Text scams still rampant despite SIM Registration law

It has been almost a year since President Ferdinand Marcos, Jr. signed the SIM Registration Act, but text scams are still rampant, senators complained this Tuesday.

This is the reason why the Senate Committee on Public Services, led by Sen. Grace Poe, called for an investigation.


Even senators who attended the hearing, such as Senate President Juan Miguel Zubiri and Senate Majority Leader Joel Villanueva, said they were sent text scams.

Villanueva indeed filed a complaint, but so far, nothing has happened to his complaint.

Villanueva said that when the law was passed, there was a provision for user-friendly reporting.


Poe also insisted that telcos should have a dedicated hotline for complaints.

In total, the National Telecommunications Commission said, there are 118,908,469 registered SIMs.

However, the NTC said some registrants used fake IDs.


So far, the number of text scam complaints received by the NTC has reached 45,697.

During the hearing, the senators also listed the recovered SIM cards in the POGO raids in Las Piñas, which reached 80,000.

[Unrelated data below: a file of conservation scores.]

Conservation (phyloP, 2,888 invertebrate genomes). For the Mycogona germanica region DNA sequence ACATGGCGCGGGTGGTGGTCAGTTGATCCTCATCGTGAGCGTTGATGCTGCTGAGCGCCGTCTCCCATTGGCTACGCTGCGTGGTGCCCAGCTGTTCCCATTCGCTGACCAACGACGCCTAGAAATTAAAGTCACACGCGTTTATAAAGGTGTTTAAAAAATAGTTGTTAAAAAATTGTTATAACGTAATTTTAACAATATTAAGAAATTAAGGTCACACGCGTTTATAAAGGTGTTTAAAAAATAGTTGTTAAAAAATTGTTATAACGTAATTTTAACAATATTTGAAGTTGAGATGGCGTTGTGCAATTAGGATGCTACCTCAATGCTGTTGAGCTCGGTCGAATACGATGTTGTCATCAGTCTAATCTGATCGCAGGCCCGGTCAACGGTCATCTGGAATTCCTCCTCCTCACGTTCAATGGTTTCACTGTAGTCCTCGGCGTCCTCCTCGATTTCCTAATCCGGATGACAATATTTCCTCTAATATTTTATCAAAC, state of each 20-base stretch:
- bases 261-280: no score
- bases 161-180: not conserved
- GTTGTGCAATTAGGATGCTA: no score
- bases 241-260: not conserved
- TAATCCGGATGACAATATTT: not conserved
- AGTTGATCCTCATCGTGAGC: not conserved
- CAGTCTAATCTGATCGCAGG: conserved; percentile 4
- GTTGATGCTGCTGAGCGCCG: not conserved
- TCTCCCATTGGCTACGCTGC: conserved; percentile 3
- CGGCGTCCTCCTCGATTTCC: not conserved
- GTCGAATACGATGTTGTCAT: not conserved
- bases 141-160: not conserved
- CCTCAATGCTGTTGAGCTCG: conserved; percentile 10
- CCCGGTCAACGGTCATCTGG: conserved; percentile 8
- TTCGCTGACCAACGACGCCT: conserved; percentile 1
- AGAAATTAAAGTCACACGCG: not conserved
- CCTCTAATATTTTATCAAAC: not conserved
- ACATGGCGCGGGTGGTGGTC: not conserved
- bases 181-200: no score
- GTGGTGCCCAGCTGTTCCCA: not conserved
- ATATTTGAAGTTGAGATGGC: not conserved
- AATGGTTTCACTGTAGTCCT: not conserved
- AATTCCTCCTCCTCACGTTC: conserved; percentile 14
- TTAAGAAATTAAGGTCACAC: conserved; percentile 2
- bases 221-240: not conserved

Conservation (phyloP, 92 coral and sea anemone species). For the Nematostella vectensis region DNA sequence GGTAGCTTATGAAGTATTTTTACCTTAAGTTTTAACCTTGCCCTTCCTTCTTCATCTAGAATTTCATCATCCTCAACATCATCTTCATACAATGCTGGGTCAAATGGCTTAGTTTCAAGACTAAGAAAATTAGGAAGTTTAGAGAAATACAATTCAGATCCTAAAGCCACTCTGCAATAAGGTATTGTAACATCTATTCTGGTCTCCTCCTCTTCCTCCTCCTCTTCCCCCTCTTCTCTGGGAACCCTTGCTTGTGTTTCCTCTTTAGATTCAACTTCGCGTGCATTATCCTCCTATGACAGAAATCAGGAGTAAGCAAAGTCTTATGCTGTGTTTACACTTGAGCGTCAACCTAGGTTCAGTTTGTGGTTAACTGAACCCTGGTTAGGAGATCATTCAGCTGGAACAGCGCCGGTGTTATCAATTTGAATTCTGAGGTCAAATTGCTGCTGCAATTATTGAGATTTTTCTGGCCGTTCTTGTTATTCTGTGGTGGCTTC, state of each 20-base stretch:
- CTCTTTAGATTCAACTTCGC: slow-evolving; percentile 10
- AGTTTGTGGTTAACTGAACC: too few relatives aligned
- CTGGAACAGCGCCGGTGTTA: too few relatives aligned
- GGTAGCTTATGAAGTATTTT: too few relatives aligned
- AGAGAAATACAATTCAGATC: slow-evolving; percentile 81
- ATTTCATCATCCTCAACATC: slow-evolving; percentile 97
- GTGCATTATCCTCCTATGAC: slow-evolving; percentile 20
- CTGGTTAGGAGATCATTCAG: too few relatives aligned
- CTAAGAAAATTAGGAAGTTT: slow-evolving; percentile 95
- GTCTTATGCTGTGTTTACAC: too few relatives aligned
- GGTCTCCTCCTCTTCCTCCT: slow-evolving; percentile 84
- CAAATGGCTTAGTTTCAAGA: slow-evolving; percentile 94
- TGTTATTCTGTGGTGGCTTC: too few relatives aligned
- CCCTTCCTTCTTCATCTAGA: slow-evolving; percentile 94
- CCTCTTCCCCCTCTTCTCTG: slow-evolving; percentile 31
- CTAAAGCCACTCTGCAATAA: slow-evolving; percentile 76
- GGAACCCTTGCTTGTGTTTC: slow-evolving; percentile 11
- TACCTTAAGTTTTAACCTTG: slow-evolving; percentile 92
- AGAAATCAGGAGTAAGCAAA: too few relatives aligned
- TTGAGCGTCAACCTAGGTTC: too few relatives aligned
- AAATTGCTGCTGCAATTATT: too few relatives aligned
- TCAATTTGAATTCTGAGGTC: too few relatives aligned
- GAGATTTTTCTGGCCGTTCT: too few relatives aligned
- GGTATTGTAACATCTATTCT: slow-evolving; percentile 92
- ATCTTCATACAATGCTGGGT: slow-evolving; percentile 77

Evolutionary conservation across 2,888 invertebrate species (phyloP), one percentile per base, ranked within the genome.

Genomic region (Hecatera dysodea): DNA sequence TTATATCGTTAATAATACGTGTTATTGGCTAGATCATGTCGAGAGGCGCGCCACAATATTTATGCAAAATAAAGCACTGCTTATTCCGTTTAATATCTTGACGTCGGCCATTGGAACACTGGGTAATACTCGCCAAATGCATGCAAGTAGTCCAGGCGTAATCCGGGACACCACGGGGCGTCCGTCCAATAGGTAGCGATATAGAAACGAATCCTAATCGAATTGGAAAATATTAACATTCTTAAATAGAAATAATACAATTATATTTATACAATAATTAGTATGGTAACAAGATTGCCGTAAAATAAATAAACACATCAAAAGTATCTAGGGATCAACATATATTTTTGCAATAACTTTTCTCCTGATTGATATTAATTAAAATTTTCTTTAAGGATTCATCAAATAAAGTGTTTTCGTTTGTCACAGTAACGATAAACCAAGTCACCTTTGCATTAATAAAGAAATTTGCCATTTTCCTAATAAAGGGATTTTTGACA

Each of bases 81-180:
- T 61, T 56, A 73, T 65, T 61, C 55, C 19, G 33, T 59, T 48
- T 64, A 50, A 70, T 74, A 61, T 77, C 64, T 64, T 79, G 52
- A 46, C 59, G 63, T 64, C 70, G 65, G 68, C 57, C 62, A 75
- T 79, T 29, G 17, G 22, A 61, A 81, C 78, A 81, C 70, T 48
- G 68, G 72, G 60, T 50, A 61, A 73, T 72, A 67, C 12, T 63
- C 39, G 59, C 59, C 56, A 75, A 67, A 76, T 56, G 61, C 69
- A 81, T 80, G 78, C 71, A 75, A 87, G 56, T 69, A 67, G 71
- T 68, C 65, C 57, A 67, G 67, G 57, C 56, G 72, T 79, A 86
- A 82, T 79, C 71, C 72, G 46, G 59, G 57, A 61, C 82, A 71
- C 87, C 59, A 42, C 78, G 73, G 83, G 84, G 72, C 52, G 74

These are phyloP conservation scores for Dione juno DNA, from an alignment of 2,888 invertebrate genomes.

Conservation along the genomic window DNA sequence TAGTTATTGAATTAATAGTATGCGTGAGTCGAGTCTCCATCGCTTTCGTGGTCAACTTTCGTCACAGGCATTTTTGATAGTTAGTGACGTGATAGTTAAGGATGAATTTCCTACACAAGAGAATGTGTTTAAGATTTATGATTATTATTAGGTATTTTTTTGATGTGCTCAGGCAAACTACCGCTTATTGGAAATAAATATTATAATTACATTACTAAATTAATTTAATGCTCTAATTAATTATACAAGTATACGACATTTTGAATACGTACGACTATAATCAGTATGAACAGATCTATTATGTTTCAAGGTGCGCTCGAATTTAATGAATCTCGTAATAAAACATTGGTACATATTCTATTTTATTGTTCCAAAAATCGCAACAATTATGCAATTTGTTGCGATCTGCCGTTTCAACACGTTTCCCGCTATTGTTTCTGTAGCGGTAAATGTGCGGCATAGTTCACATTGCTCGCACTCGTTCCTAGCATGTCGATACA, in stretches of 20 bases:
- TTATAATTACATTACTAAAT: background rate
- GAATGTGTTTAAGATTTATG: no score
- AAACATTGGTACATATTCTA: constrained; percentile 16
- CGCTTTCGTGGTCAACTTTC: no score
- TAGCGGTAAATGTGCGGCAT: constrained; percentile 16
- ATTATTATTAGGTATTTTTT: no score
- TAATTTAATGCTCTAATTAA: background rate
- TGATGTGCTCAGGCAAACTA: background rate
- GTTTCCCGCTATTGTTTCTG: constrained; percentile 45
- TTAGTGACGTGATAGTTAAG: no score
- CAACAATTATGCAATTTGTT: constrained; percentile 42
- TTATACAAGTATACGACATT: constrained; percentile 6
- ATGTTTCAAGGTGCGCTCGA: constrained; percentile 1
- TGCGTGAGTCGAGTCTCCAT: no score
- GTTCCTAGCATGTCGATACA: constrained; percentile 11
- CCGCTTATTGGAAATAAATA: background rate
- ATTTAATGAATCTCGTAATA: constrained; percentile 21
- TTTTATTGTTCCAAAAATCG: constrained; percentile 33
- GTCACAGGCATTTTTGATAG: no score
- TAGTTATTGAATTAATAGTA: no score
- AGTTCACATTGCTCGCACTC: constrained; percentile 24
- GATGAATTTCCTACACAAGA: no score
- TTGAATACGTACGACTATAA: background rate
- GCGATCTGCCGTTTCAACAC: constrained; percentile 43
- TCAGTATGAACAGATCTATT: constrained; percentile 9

Text scams still rampant despite SIM Registration law

NBI Cybercrime Division Chief Jeremy Lotoc said SIM registration is now a business.

POGO hubs buy registered SIMs and use them in scam operations.

“Yung mga registered SIM card rampant yung selling sa Facebook… May mga huli kami nagbebenta siya ng SIM cards and then may kita siya don na P40 to P50 per SIM card. Kung mahirap nga ang buhay mo definitely kakagatin po nila yun,” he said.

So Poe insisted the sellers should be sued and the implementing rules and regulations of the SIM Registration Act should be fixed.

Last month, the National Privacy Commission (NPC) cautioned against selling registered subscriber identity module (SIM) cards and highlighted potential penalties, including fines and imprisonment.

As the sole data privacy authority mandated to enforce the Data Privacy Act of 2012, the NPC underscored the gravity of registering SIM cards to sell them.

They warned about the “serious ramifications” of such actions. They expressed concern over certain individuals who, acting as agents of malicious entities, are enticing individuals with monetary offers averaging around P1,000 for registered SIM cards.

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